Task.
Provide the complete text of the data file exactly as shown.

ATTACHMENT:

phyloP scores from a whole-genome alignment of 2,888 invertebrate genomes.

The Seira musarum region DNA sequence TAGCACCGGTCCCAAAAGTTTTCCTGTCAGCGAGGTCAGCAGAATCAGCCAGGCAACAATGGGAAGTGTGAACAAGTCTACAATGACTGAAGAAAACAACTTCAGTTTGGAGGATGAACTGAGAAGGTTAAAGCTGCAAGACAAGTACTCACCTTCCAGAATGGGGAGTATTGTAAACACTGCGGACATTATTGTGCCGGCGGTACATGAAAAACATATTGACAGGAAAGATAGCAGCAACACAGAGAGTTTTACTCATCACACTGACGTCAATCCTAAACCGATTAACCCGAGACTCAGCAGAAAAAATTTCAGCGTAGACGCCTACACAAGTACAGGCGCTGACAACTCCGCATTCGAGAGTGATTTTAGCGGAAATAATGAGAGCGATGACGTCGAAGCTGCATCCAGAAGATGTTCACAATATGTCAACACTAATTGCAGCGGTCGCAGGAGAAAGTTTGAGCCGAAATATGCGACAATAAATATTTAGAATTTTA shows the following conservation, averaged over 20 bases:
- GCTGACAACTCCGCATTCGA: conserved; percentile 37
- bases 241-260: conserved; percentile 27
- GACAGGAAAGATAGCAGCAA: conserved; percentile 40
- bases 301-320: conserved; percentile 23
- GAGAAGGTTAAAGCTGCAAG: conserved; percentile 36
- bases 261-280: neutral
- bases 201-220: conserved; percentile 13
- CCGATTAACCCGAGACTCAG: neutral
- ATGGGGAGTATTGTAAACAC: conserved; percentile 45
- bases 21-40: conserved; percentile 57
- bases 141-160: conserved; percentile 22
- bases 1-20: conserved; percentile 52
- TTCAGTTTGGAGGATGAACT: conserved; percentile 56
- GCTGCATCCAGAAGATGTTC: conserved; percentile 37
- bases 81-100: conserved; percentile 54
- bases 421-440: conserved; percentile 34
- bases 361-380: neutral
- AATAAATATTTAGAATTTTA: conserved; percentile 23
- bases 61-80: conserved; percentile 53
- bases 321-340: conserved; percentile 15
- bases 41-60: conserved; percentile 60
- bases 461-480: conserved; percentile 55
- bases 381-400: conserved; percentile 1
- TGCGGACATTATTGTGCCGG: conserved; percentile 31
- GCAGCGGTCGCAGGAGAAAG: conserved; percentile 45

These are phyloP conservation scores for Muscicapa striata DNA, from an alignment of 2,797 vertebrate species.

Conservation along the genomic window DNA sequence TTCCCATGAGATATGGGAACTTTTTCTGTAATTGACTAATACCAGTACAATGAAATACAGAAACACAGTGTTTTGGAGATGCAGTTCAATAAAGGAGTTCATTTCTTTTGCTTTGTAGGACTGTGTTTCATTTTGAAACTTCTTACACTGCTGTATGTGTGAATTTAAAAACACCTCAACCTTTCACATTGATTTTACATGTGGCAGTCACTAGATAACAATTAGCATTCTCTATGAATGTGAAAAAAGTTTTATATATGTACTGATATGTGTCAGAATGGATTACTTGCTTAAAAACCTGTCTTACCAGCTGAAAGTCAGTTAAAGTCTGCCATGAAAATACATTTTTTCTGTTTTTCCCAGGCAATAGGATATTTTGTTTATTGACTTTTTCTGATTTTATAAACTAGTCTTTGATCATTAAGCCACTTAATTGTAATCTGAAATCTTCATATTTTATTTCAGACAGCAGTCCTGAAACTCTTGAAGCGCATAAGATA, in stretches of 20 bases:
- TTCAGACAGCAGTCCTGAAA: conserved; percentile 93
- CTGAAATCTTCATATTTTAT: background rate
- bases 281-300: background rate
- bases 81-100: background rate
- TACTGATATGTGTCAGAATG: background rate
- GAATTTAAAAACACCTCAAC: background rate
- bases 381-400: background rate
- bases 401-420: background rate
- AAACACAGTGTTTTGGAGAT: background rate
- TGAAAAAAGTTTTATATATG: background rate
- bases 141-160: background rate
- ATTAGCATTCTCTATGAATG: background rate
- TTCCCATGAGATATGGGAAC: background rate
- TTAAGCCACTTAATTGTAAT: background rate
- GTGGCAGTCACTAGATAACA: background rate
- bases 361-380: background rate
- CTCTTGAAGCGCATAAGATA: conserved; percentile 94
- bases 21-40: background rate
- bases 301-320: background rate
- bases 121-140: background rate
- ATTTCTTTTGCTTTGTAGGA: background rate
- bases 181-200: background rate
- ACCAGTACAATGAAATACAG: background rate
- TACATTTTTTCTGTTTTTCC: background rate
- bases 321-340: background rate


phyloP scores from a whole-genome alignment of 2,888 invertebrate genomes.

The Seira musarum region DNA sequence TAGCACCGGTCCCAAAAGTTTTCCTGTCAGCGAGGTCAGCAGAATCAGCCAGGCAACAATGGGAAGTGTGAACAAGTCTACAATGACTGAAGAAAACAACTTCAGTTTGGAGGATGAACTGAGAAGGTTAAAGCTGCAAGACAAGTACTCACCTTCCAGAATGGGGAGTATTGTAAACACTGCGGACATTATTGTGCCGGCGGTACATGAAAAACATATTGACAGGAAAGATAGCAGCAACACAGAGAGTTTTACTCATCACACTGACGTCAATCCTAAACCGATTAACCCGAGACTCAGCAGAAAAAATTTCAGCGTAGACGCCTACACAAGTACAGGCGCTGACAACTCCGCATTCGAGAGTGATTTTAGCGGAAATAATGAGAGCGATGACGTCGAAGCTGCATCCAGAAGATGTTCACAATATGTCAACACTAATTGCAGCGGTCGCAGGAGAAAGTTTGAGCCGAAATATGCGACAATAAATATTTAGAATTTTA shows the following conservation, averaged over 20 bases:
- GCTGACAACTCCGCATTCGA: conserved; percentile 37
- bases 241-260: conserved; percentile 27
- GACAGGAAAGATAGCAGCAA: conserved; percentile 40
- bases 301-320: conserved; percentile 23
- GAGAAGGTTAAAGCTGCAAG: conserved; percentile 36
- bases 261-280: neutral
- bases 201-220: conserved; percentile 13
- CCGATTAACCCGAGACTCAG: neutral
- ATGGGGAGTATTGTAAACAC: conserved; percentile 45
- bases 21-40: conserved; percentile 57
- bases 141-160: conserved; percentile 22
- bases 1-20: conserved; percentile 52
- TTCAGTTTGGAGGATGAACT: conserved; percentile 56
- GCTGCATCCAGAAGATGTTC: conserved; percentile 37
- bases 81-100: conserved; percentile 54
- bases 421-440: conserved; percentile 34
- bases 361-380: neutral
- AATAAATATTTAGAATTTTA: conserved; percentile 23
- bases 61-80: conserved; percentile 53
- bases 321-340: conserved; percentile 15
- bases 41-60: conserved; percentile 60
- bases 461-480: conserved; percentile 55
- bases 381-400: conserved; percentile 1
- TGCGGACATTATTGTGCCGG: conserved; percentile 31
- GCAGCGGTCGCAGGAGAAAG: conserved; percentile 45

These are phyloP conservation scores for Muscicapa striata DNA, from an alignment of 2,797 vertebrate species.

Conservation along the genomic window DNA sequence TTCCCATGAGATATGGGAACTTTTTCTGTAATTGACTAATACCAGTACAATGAAATACAGAAACACAGTGTTTTGGAGATGCAGTTCAATAAAGGAGTTCATTTCTTTTGCTTTGTAGGACTGTGTTTCATTTTGAAACTTCTTACACTGCTGTATGTGTGAATTTAAAAACACCTCAACCTTTCACATTGATTTTACATGTGGCAGTCACTAGATAACAATTAGCATTCTCTATGAATGTGAAAAAAGTTTTATATATGTACTGATATGTGTCAGAATGGATTACTTGCTTAAAAACCTGTCTTACCAGCTGAAAGTCAGTTAAAGTCTGCCATGAAAATACATTTTTTCTGTTTTTCCCAGGCAATAGGATATTTTGTTTATTGACTTTTTCTGATTTTATAAACTAGTCTTTGATCATTAAGCCACTTAATTGTAATCTGAAATCTTCATATTTTATTTCAGACAGCAGTCCTGAAACTCTTGAAGCGCATAAGATA, in stretches of 20 bases:
- TTCAGACAGCAGTCCTGAAA: conserved; percentile 93
- CTGAAATCTTCATATTTTAT: background rate
- bases 281-300: background rate
- bases 81-100: background rate
- TACTGATATGTGTCAGAATG: background rate
- GAATTTAAAAACACCTCAAC: background rate
- bases 381-400: background rate
- bases 401-420: background rate
- AAACACAGTGTTTTGGAGAT: background rate
- TGAAAAAAGTTTTATATATG: background rate
- bases 141-160: background rate
- ATTAGCATTCTCTATGAATG: background rate
- TTCCCATGAGATATGGGAAC: background rate
- TTAAGCCACTTAATTGTAAT: background rate
- GTGGCAGTCACTAGATAACA: background rate
- bases 361-380: background rate
- CTCTTGAAGCGCATAAGATA: conserved; percentile 94
- bases 21-40: background rate
- bases 301-320: background rate
- bases 121-140: background rate
- ATTTCTTTTGCTTTGTAGGA: background rate
- bases 181-200: background rate
- ACCAGTACAATGAAATACAG: background rate
- TACATTTTTTCTGTTTTTCC: background rate
- bases 321-340: background rate